Mansfield Students Competing In Washington D.C.

30 Apr , 2019  

When the National Math Festival opens Saturday morning in downtown Washington, D.C., a six-member team of Mansfield Middle School students will be ready to compete in The Flagway Game.

More than 20,000 people are expected to participate in the festival, which will offer a day of free varied public math activities at the Walter E. Washington Convention Center.

The Flagway Game is a patented math exercise created by Bob Moses, originator of The Algebra Project. It is designed to develop reasoning skills and critical thinking. Each team lines up on one end of the playing area. One player at a time must run to the opposite end of the area to pick up a card (flag) with the numbers on it. They must run back to their team, consult the other members, then navigate their way through the tree graph (starting at the center) to place the flag in the appropriate area. Once all the numbers on the flags are sorted, the points are tallied and the team with the most points wins the game.

Students are not told how to categorize the numbers. They have to make their own conjectures based on their knowledge of numbers in order to crack the code themselves.

“Flagway gives students a new way to think about math. They see numbers in a different way,” said Senior High math teacher Kelly Scott Parker. “The team has worked hard on this. They’re excited about going.”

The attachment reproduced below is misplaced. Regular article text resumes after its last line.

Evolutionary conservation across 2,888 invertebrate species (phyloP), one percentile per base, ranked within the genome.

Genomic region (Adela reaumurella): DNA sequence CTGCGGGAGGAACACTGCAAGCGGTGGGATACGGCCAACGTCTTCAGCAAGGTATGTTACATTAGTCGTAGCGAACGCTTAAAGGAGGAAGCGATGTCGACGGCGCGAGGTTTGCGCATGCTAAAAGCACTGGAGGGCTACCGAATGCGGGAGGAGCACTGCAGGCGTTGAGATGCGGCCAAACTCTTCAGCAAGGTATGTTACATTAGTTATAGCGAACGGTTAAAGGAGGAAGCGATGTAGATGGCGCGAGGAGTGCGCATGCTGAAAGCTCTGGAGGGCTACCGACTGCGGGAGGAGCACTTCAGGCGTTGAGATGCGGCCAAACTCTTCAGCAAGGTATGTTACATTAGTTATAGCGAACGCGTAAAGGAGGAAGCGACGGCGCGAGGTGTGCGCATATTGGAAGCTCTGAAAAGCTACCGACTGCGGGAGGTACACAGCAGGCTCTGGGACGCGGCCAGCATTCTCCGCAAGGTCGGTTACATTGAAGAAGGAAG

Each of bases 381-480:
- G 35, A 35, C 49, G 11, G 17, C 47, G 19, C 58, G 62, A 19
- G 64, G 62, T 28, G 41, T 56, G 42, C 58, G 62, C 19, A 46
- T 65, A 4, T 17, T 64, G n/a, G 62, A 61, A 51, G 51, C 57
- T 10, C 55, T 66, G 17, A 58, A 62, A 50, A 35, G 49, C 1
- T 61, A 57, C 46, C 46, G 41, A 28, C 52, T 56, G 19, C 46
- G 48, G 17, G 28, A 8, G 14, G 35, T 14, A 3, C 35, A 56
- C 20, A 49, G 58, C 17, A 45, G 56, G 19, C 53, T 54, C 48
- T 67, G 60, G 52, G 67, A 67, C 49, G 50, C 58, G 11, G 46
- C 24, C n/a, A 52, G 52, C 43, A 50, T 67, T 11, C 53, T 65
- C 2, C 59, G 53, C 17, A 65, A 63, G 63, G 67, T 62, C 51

Parker and math teacher John Grant will accompany the group to Washington.

Members of the middle school team are Josh Brooks, Christian Greene, Olyvia Marshall, Keyvon Smith, Ellie Snyder and Tayvon Vickers. All have participated in the after-school Flagway club, one of several academic clubs funded by the district’s 21st Century state grant.

Also making the trip will be six Mansfield Senior High students who have served as mentors to the younger group. They are Alisha Franklin, Aveon Grose, Zephaniah Jackson, Malachi Mays, Jarmel Shaw and Erynn Vaughn. The mentors group participated in The Flagway Game conference in October on the Ohio State University-Mansfield campus.

The Mansfield City Schools delegation will leave around 8 AM on Friday and return Sunday evening. A visit to the National Museum of African-American History and Culture is planned for Sunday morning. Participation in the National Math Festival is funded by a grant from the Richland County Foundation to Mansfield City Schools and Ohio State University-Mansfield.

Source, Photo: Mansfield City Schools

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